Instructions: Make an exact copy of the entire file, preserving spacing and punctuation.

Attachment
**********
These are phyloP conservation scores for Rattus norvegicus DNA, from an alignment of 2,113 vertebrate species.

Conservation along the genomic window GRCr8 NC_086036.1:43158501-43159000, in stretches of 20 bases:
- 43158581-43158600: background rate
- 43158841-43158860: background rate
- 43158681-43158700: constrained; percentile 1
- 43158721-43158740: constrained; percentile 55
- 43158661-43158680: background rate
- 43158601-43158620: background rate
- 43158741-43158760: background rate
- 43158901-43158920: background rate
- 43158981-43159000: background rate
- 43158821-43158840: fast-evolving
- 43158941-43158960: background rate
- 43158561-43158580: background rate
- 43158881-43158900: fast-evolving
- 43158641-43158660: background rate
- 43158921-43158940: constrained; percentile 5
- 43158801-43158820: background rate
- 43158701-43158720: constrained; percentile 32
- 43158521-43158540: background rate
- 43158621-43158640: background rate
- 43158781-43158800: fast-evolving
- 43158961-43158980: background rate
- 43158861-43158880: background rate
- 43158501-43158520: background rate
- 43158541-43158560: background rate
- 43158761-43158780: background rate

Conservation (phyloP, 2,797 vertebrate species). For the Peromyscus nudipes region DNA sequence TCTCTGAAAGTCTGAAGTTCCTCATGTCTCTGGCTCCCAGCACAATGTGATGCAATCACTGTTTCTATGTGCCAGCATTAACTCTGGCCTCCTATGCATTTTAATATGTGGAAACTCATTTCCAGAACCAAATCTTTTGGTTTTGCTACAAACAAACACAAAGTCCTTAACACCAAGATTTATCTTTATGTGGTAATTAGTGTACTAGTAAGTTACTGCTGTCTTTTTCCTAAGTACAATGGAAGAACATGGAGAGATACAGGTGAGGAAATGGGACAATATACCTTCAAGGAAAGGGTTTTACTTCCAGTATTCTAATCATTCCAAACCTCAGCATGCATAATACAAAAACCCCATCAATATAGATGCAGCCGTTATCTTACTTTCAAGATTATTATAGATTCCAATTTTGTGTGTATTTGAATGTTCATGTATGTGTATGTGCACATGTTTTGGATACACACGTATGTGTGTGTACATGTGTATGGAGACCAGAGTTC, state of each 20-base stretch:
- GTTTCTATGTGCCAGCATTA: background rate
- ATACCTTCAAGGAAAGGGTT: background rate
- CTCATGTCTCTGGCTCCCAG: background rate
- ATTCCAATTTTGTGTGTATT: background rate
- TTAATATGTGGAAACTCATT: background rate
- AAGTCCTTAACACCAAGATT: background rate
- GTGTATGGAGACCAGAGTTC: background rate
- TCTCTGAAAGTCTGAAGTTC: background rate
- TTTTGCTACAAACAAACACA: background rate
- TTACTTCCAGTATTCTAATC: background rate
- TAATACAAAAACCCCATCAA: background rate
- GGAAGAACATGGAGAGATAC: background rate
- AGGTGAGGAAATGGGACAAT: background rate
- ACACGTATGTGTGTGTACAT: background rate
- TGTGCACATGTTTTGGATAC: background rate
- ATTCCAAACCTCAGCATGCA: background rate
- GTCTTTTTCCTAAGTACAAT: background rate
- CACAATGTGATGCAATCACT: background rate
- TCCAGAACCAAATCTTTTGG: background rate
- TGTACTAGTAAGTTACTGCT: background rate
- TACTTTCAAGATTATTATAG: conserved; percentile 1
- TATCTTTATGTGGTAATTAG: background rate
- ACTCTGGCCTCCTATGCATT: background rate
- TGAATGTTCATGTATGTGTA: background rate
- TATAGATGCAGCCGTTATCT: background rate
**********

These are phyloP conservation scores for Rattus norvegicus DNA, from an alignment of 2,113 vertebrate species.

Conservation along the genomic window GRCr8 NC_086036.1:43158501-43159000, in stretches of 20 bases:
- 43158581-43158600: background rate
- 43158841-43158860: background rate
- 43158681-43158700: constrained; percentile 1
- 43158721-43158740: constrained; percentile 55
- 43158661-43158680: background rate
- 43158601-43158620: background rate
- 43158741-43158760: background rate
- 43158901-43158920: background rate
- 43158981-43159000: background rate
- 43158821-43158840: fast-evolving
- 43158941-43158960: background rate
- 43158561-43158580: background rate
- 43158881-43158900: fast-evolving
- 43158641-43158660: background rate
- 43158921-43158940: constrained; percentile 5
- 43158801-43158820: background rate
- 43158701-43158720: constrained; percentile 32
- 43158521-43158540: background rate
- 43158621-43158640: background rate
- 43158781-43158800: fast-evolving
- 43158961-43158980: background rate
- 43158861-43158880: background rate
- 43158501-43158520: background rate
- 43158541-43158560: background rate
- 43158761-43158780: background rate

Conservation (phyloP, 2,797 vertebrate species). For the Peromyscus nudipes region DNA sequence TCTCTGAAAGTCTGAAGTTCCTCATGTCTCTGGCTCCCAGCACAATGTGATGCAATCACTGTTTCTATGTGCCAGCATTAACTCTGGCCTCCTATGCATTTTAATATGTGGAAACTCATTTCCAGAACCAAATCTTTTGGTTTTGCTACAAACAAACACAAAGTCCTTAACACCAAGATTTATCTTTATGTGGTAATTAGTGTACTAGTAAGTTACTGCTGTCTTTTTCCTAAGTACAATGGAAGAACATGGAGAGATACAGGTGAGGAAATGGGACAATATACCTTCAAGGAAAGGGTTTTACTTCCAGTATTCTAATCATTCCAAACCTCAGCATGCATAATACAAAAACCCCATCAATATAGATGCAGCCGTTATCTTACTTTCAAGATTATTATAGATTCCAATTTTGTGTGTATTTGAATGTTCATGTATGTGTATGTGCACATGTTTTGGATACACACGTATGTGTGTGTACATGTGTATGGAGACCAGAGTTC, state of each 20-base stretch:
- GTTTCTATGTGCCAGCATTA: background rate
- ATACCTTCAAGGAAAGGGTT: background rate
- CTCATGTCTCTGGCTCCCAG: background rate
- ATTCCAATTTTGTGTGTATT: background rate
- TTAATATGTGGAAACTCATT: background rate
- AAGTCCTTAACACCAAGATT: background rate
- GTGTATGGAGACCAGAGTTC: background rate
- TCTCTGAAAGTCTGAAGTTC: background rate
- TTTTGCTACAAACAAACACA: background rate
- TTACTTCCAGTATTCTAATC: background rate
- TAATACAAAAACCCCATCAA: background rate
- GGAAGAACATGGAGAGATAC: background rate
- AGGTGAGGAAATGGGACAAT: background rate
- ACACGTATGTGTGTGTACAT: background rate
- TGTGCACATGTTTTGGATAC: background rate
- ATTCCAAACCTCAGCATGCA: background rate
- GTCTTTTTCCTAAGTACAAT: background rate
- CACAATGTGATGCAATCACT: background rate
- TCCAGAACCAAATCTTTTGG: background rate
- TGTACTAGTAAGTTACTGCT: background rate
- TACTTTCAAGATTATTATAG: conserved; percentile 1
- TATCTTTATGTGGTAATTAG: background rate
- ACTCTGGCCTCCTATGCATT: background rate
- TGAATGTTCATGTATGTGTA: background rate
- TATAGATGCAGCCGTTATCT: background rate